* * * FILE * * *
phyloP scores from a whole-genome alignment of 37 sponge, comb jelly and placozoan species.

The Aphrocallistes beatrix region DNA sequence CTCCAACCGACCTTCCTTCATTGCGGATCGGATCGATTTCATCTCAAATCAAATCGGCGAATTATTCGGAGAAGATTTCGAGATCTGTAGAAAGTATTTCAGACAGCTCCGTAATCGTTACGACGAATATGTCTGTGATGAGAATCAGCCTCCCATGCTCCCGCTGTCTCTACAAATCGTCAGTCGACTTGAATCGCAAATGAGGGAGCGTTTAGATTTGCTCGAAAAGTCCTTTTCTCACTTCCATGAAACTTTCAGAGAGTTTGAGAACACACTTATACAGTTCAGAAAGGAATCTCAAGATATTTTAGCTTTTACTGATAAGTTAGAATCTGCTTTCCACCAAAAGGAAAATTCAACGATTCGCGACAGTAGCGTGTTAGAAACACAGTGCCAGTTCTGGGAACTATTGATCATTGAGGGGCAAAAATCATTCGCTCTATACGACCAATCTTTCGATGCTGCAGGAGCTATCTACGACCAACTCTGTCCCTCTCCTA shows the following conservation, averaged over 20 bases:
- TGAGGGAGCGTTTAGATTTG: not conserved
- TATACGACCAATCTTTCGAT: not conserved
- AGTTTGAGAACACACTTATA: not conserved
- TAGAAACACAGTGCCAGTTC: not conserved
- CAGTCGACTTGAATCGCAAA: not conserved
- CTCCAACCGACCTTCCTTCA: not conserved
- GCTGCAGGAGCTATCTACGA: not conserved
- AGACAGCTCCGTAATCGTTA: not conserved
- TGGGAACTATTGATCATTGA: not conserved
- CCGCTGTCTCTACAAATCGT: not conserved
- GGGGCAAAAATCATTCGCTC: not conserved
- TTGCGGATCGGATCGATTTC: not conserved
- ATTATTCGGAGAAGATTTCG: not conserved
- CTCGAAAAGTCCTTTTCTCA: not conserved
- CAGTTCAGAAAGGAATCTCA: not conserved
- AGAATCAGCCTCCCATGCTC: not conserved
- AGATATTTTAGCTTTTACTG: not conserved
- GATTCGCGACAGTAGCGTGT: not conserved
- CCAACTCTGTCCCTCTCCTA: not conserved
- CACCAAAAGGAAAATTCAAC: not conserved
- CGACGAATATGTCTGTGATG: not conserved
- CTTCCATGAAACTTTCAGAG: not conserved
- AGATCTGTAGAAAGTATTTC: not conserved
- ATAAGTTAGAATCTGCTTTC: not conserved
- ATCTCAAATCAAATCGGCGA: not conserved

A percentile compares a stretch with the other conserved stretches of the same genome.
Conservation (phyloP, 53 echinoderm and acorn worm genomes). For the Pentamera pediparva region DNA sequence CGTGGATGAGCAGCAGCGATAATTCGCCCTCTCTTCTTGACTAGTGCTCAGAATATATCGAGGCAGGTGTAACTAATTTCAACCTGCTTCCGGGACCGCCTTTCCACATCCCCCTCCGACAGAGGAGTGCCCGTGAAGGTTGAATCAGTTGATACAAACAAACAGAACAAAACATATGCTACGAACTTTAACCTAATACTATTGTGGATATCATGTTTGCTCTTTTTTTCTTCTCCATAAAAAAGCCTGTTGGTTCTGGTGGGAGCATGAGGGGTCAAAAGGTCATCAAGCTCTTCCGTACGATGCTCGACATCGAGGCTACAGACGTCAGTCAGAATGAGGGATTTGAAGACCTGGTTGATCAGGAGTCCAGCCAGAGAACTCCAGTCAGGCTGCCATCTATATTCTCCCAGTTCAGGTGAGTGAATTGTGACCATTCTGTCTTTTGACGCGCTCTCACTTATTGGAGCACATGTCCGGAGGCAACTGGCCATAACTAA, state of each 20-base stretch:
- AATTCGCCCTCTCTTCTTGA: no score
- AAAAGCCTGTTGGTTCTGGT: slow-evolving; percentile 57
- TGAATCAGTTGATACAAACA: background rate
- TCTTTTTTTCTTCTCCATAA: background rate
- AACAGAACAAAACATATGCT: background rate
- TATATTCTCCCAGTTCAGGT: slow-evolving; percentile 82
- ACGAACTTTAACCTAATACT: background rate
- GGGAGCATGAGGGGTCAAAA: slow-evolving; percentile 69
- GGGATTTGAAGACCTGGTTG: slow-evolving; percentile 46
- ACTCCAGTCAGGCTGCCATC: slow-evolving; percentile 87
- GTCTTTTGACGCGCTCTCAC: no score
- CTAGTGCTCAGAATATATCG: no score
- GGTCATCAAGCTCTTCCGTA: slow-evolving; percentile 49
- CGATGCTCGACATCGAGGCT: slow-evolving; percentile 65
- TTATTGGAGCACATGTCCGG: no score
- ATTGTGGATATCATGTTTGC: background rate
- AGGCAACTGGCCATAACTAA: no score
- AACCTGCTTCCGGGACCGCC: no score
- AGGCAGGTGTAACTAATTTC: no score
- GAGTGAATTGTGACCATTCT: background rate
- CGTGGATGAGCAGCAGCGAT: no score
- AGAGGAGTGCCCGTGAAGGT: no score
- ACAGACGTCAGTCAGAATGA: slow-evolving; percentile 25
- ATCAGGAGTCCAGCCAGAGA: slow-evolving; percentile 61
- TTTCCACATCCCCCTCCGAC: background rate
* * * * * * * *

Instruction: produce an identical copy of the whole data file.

phyloP scores from a whole-genome alignment of 37 sponge, comb jelly and placozoan species.

The Aphrocallistes beatrix region DNA sequence CTCCAACCGACCTTCCTTCATTGCGGATCGGATCGATTTCATCTCAAATCAAATCGGCGAATTATTCGGAGAAGATTTCGAGATCTGTAGAAAGTATTTCAGACAGCTCCGTAATCGTTACGACGAATATGTCTGTGATGAGAATCAGCCTCCCATGCTCCCGCTGTCTCTACAAATCGTCAGTCGACTTGAATCGCAAATGAGGGAGCGTTTAGATTTGCTCGAAAAGTCCTTTTCTCACTTCCATGAAACTTTCAGAGAGTTTGAGAACACACTTATACAGTTCAGAAAGGAATCTCAAGATATTTTAGCTTTTACTGATAAGTTAGAATCTGCTTTCCACCAAAAGGAAAATTCAACGATTCGCGACAGTAGCGTGTTAGAAACACAGTGCCAGTTCTGGGAACTATTGATCATTGAGGGGCAAAAATCATTCGCTCTATACGACCAATCTTTCGATGCTGCAGGAGCTATCTACGACCAACTCTGTCCCTCTCCTA shows the following conservation, averaged over 20 bases:
- TGAGGGAGCGTTTAGATTTG: not conserved
- TATACGACCAATCTTTCGAT: not conserved
- AGTTTGAGAACACACTTATA: not conserved
- TAGAAACACAGTGCCAGTTC: not conserved
- CAGTCGACTTGAATCGCAAA: not conserved
- CTCCAACCGACCTTCCTTCA: not conserved
- GCTGCAGGAGCTATCTACGA: not conserved
- AGACAGCTCCGTAATCGTTA: not conserved
- TGGGAACTATTGATCATTGA: not conserved
- CCGCTGTCTCTACAAATCGT: not conserved
- GGGGCAAAAATCATTCGCTC: not conserved
- TTGCGGATCGGATCGATTTC: not conserved
- ATTATTCGGAGAAGATTTCG: not conserved
- CTCGAAAAGTCCTTTTCTCA: not conserved
- CAGTTCAGAAAGGAATCTCA: not conserved
- AGAATCAGCCTCCCATGCTC: not conserved
- AGATATTTTAGCTTTTACTG: not conserved
- GATTCGCGACAGTAGCGTGT: not conserved
- CCAACTCTGTCCCTCTCCTA: not conserved
- CACCAAAAGGAAAATTCAAC: not conserved
- CGACGAATATGTCTGTGATG: not conserved
- CTTCCATGAAACTTTCAGAG: not conserved
- AGATCTGTAGAAAGTATTTC: not conserved
- ATAAGTTAGAATCTGCTTTC: not conserved
- ATCTCAAATCAAATCGGCGA: not conserved

A percentile compares a stretch with the other conserved stretches of the same genome.
Conservation (phyloP, 53 echinoderm and acorn worm genomes). For the Pentamera pediparva region DNA sequence CGTGGATGAGCAGCAGCGATAATTCGCCCTCTCTTCTTGACTAGTGCTCAGAATATATCGAGGCAGGTGTAACTAATTTCAACCTGCTTCCGGGACCGCCTTTCCACATCCCCCTCCGACAGAGGAGTGCCCGTGAAGGTTGAATCAGTTGATACAAACAAACAGAACAAAACATATGCTACGAACTTTAACCTAATACTATTGTGGATATCATGTTTGCTCTTTTTTTCTTCTCCATAAAAAAGCCTGTTGGTTCTGGTGGGAGCATGAGGGGTCAAAAGGTCATCAAGCTCTTCCGTACGATGCTCGACATCGAGGCTACAGACGTCAGTCAGAATGAGGGATTTGAAGACCTGGTTGATCAGGAGTCCAGCCAGAGAACTCCAGTCAGGCTGCCATCTATATTCTCCCAGTTCAGGTGAGTGAATTGTGACCATTCTGTCTTTTGACGCGCTCTCACTTATTGGAGCACATGTCCGGAGGCAACTGGCCATAACTAA, state of each 20-base stretch:
- AATTCGCCCTCTCTTCTTGA: no score
- AAAAGCCTGTTGGTTCTGGT: slow-evolving; percentile 57
- TGAATCAGTTGATACAAACA: background rate
- TCTTTTTTTCTTCTCCATAA: background rate
- AACAGAACAAAACATATGCT: background rate
- TATATTCTCCCAGTTCAGGT: slow-evolving; percentile 82
- ACGAACTTTAACCTAATACT: background rate
- GGGAGCATGAGGGGTCAAAA: slow-evolving; percentile 69
- GGGATTTGAAGACCTGGTTG: slow-evolving; percentile 46
- ACTCCAGTCAGGCTGCCATC: slow-evolving; percentile 87
- GTCTTTTGACGCGCTCTCAC: no score
- CTAGTGCTCAGAATATATCG: no score
- GGTCATCAAGCTCTTCCGTA: slow-evolving; percentile 49
- CGATGCTCGACATCGAGGCT: slow-evolving; percentile 65
- TTATTGGAGCACATGTCCGG: no score
- ATTGTGGATATCATGTTTGC: background rate
- AGGCAACTGGCCATAACTAA: no score
- AACCTGCTTCCGGGACCGCC: no score
- AGGCAGGTGTAACTAATTTC: no score
- GAGTGAATTGTGACCATTCT: background rate
- CGTGGATGAGCAGCAGCGAT: no score
- AGAGGAGTGCCCGTGAAGGT: no score
- ACAGACGTCAGTCAGAATGA: slow-evolving; percentile 25
- ATCAGGAGTCCAGCCAGAGA: slow-evolving; percentile 61
- TTTCCACATCCCCCTCCGAC: background rate